Jesuits Accused Of Forced Adoptions In Babies-For-Profit Scheme
According to a new lawsuit, the Jesuit order forced unwed mothers into church-run homes to give birth and then forced them to put their babies up for adoption
A Washington woman has accused the Wisconsin Province of the Society of Jesus (Jesuit order) of running a “for-profit adoption conspiracy scheme” that caused her and hundreds of other unwed women to give up their babies over a period following World War II known as the “Baby Scoop Era,” when unwed women were often urged to put their children up for adoption against their wishes.
In the lawsuit, filed last week against both the Jesuit order in Wisconsin and the Catholic Archdiocese of Omaha, Kathleen Chafin claimed that she got pregnant in 1968 while a student at St. Louis University. Chafin says that after finding out that she was pregnant, a nurse from the student health center visited her in her dorm room and asked whether she intended on keeping the baby and whether her parents knew she was pregnant. The university then notified Chafin’s mother about the pregnancy.
Over the spring break recess that year, Chafin went home to Omaha where she says a priest visited her home and told her, amongst other disparaging remarks, that “giving birth out of wedlock was equal to murder,” and that “she was doomed to spend eternity in hell.” The priest, she claims, also told her that she had brought shame to her family by getting pregnant out of wedlock and that “she had damned her soul.” She claims she told him that she and the baby’s father were saving money to get married. The priest, the lawsuit claims, told her that any marriage would not have the blessing of the church.
In the lawsuit, Chafin claims she was forced to go to a church-run center for unwed pregnant women, where she says she “was forced into indentured servitude, cleaning, cooking and babysitting for members of the defendants’ organizations. That the end-game in this conspiracy was to provide babies for compliant couples in good standing with the defendants’ organizations under a for-profit adoption conspiracy scheme.”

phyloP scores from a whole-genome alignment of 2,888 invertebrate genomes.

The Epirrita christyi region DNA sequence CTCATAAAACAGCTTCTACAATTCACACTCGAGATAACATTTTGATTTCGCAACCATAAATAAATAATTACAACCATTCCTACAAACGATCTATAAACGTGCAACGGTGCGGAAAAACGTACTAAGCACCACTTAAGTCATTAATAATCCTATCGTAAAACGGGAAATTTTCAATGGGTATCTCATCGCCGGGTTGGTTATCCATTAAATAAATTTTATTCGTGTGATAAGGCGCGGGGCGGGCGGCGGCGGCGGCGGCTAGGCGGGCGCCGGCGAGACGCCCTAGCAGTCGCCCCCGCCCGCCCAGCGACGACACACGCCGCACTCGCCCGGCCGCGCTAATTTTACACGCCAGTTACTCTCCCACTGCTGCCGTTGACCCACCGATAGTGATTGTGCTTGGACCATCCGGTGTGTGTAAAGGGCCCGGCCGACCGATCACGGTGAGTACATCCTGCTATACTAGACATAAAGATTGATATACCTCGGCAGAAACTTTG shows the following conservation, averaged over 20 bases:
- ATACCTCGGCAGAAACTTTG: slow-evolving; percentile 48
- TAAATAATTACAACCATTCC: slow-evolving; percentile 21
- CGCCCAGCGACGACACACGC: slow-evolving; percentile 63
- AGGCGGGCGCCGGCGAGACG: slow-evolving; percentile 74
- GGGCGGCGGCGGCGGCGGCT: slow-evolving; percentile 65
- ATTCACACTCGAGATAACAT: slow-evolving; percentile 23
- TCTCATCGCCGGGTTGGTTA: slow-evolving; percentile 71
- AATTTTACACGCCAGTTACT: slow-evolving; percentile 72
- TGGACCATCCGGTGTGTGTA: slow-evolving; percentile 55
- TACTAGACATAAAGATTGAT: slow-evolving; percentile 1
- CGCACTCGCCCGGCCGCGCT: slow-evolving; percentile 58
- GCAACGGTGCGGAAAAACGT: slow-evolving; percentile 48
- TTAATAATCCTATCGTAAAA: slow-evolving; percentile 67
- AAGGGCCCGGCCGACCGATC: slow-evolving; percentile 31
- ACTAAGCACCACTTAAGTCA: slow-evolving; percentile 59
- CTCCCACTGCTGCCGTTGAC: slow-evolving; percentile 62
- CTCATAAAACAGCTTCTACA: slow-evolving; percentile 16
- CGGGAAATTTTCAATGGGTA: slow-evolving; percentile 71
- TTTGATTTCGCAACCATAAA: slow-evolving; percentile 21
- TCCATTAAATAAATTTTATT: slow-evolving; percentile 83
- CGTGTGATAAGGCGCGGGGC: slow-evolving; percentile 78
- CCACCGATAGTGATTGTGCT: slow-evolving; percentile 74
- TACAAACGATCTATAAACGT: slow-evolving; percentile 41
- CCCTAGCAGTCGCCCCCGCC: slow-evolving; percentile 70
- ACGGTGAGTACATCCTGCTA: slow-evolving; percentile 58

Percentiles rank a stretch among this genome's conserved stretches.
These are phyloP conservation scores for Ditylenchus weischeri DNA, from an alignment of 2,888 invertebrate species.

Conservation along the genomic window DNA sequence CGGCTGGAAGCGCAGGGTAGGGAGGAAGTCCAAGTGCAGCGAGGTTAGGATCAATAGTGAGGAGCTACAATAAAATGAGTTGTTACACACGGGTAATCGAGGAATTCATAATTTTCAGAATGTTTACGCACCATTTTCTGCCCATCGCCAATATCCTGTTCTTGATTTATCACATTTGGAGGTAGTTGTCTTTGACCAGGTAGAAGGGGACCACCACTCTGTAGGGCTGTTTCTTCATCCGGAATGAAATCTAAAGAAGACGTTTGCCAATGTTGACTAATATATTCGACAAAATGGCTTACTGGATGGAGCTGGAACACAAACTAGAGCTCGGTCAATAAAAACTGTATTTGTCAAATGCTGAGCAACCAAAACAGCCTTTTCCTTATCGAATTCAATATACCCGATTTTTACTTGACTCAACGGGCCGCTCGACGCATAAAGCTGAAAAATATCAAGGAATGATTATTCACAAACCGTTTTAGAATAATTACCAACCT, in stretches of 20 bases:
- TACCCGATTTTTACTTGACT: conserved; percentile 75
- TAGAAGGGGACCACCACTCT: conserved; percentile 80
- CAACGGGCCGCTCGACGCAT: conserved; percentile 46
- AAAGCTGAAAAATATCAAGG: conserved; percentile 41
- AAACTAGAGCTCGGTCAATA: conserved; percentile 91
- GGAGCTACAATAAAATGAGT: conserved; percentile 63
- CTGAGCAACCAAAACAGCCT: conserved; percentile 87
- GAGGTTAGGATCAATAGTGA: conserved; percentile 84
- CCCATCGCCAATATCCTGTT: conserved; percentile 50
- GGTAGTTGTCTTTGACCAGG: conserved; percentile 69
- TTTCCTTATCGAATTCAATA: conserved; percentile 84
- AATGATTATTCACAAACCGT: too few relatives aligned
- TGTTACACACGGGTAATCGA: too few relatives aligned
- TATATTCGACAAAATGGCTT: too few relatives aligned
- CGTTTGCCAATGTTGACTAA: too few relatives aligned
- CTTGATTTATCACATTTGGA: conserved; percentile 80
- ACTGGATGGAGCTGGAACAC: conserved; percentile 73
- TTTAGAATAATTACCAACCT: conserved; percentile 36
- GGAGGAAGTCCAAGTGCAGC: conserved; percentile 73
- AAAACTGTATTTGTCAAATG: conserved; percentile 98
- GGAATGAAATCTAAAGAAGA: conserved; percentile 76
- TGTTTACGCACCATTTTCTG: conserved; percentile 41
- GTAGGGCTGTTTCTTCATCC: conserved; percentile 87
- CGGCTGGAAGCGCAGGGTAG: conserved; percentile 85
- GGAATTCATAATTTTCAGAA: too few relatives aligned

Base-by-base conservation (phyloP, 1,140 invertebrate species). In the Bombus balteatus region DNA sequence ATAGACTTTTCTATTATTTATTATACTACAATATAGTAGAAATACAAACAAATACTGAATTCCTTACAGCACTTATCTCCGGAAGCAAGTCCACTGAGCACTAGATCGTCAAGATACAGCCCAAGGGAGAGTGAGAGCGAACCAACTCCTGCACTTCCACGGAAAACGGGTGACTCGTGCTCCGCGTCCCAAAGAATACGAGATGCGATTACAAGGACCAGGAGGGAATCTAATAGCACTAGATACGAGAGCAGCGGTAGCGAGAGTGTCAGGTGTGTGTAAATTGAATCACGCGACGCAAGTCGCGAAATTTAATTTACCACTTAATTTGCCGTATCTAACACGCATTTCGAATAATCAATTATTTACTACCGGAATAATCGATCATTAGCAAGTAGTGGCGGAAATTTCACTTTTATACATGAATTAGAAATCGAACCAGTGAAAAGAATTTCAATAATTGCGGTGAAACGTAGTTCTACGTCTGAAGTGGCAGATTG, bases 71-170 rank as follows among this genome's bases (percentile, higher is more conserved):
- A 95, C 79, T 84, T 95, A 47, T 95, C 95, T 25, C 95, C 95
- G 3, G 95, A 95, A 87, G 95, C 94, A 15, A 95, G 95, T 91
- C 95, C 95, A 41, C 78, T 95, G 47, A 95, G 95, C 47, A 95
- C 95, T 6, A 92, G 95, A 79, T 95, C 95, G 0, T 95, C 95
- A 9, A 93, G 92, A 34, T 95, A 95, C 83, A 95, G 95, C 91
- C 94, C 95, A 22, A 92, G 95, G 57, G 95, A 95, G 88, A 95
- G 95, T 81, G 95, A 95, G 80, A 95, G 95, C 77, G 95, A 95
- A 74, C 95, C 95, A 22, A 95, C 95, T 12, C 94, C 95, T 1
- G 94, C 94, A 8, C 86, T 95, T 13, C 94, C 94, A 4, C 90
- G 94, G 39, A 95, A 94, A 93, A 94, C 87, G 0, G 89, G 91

It goes on to claim that Chafin “arranged for her grandmother to rescue her from this nightmare, but before that could happen, Chafin was drugged and tied to the birthing bed. That the baby was taken from Chafin at birth by members of the defendants’ organizations before she could hold him.
“That, after Chafin gave birth, and the baby was kidnapped, she was abandoned by the defendants,” Chafin alleged in the seven-page lawsuit filed on April 4, which also documents her claims of an attempted suicide after repeated and failed attempts to find her baby over the course of three decades.
The priest who forced Chafin into the home, according to the suit, was Father Thomas Halley, who was a co-founder of an organization within the church called the “Intercessors of the Lamb,” which was disbanded in 2010 due to the group’s unspecified “misdeeds.” Halley, Chafin claims to have to learned, was responsible for many similar adoptions of the children of unwed mothers who didn’t want to give up their babies.
“Chafin learned that Halley had conducted many other similar adoption kidnappings involving many other women with the help and consent and as a part of the defendants’ conspiracy of adoptions,” the lawsuit states.
In the lawsuit, Chafin’s attorneys point to other cases of the Catholic Church and other Jesuit organizations in places like Canada and Ireland forcing tens-of-thousands of unwed women to give up their babies in the 1950s and 1960s. It cites the case of Philomela Lee, who inspired the movie “Philomena,” which portrayed the pain these women endured after losing a child against their will.
The Society of Jesus was founded in 1534 by Spanish soldier turned priest Ignatius de Loyola, and by 1540 Pope Paul III approved it as an apostolic society within the Catholic Church. The “Jesuits,” as they’re commonly known, take on a vow of poverty, chastity, and obedience, according to Jesuits.org.
Chafin is seeking $3 million for mental, emotional, and physical pain. The church vehemently denies the allegations.
“These allegations are false and [the church] can prove that these allegations are false,” the Jesuit order said in a statement issued last week. “The Province did not ‘conspire’ with anyone and it did not ‘profit’ from the adoption of any infants, Ms. Chafin’s included. Indeed, many of the allegations in the complaint are known to be untrue and can be shown to be untrue.”